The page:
The Gardasil vaccine is achieving great success against genital warts, in what may be an early indication of similar effect against cervical cancer.
Approximately 70% cervical cancers are caused by strains 16 and 18 of the human papillomavirus (HPV). The Gardasil vaccine is designed to prevent the spread of these strains and stop cervical cancer. However, since the cancer usually takes decades to develop, it will be a long time before we can be sure the mass vaccination program has worked. Even the precancerous lesions detected in pap smears are not affected rapidly enough for those impatient to assess the vaccines' success.
What does show up much sooner after infection, however, are HPV strains 6 and 11, the most common causes of genital warts.
Consequently, Australian researchers have been studying the rate of genital warts, both to see if the vaccine proves successful against the painful and distressing condition, and as a potential proxy for future rates of cancer. So far the results have been better than anyone hoped.
The latest paper, published in PloS One indicates a 61% fall in genital warts for Australian women aged 15-27 since widespread vaccination began in 2007. The figure most likely underestimates the true impact of the vaccine since genital warts were becoming more frequent prior to Gardasil becoming available.
“The results show that the program has been a widespread success," says lead author Christopher Harrison of the University of Sydney. Harrison found that 4.33 in every 1000 visits by women ages 15 to 27 to general practitioners involved genital warts from 2004 to 2006, and this had fallen to 1.67 per 1000 from 2008 to 2012.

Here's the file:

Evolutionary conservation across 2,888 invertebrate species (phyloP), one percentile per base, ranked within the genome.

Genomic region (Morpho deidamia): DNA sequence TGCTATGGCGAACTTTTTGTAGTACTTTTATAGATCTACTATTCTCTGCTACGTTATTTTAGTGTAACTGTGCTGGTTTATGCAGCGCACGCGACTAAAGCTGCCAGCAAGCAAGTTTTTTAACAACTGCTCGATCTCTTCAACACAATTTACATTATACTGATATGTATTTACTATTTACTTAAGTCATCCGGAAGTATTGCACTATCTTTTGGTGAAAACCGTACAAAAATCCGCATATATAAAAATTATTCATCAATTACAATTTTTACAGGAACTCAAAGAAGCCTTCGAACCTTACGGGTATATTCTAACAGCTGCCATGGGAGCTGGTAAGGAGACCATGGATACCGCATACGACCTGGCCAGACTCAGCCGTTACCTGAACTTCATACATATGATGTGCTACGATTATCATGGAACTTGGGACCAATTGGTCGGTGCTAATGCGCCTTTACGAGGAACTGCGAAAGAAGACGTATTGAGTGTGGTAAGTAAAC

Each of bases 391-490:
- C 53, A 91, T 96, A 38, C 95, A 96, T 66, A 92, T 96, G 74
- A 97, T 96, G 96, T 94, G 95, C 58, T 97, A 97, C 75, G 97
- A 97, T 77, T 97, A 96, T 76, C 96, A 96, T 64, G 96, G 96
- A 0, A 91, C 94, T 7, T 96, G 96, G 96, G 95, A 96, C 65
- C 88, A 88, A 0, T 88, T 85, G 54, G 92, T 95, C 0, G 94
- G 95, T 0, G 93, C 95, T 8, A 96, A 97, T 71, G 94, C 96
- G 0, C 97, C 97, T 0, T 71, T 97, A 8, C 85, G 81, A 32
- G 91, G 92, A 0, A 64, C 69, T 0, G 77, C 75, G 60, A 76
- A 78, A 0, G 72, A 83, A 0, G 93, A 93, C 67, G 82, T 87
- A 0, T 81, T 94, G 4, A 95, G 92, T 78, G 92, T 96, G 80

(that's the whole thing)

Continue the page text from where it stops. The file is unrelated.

"For all other age-sex groups (who were not covered by the program) there was no significant change in the management rate of genital warts between the pre-program and post-program periods,” Harrison says. "There was also no significant decrease in other sexually transmitted infections over this period, which means that the decrease in genital warts was likely due to the vaccination program, not a change in the women's behavior.”
The finding follows from studies that found even more dramatic drops among women attending sexual health clinics. Those findings also demonstrated herd resistance in action, since genital warts have also fallen among hetrosexual men of the same age, even though few of them have been vaccinated.
Although Australian women have some of the highest vaccination rates in the world, almost 30% of this age group are unvaccinated. Some genital warts are caused by other HPV strains, but the findings suggest almost 100% protection against the target strains.
Gardasil is an expensive vaccine, and there has been much debate over whether providing it free is good value for public health dollars. Consequently research into Gardasil's effectiveness is important for other countries considering their options, particularly after the clinical trials were cut short even though it was showing promise.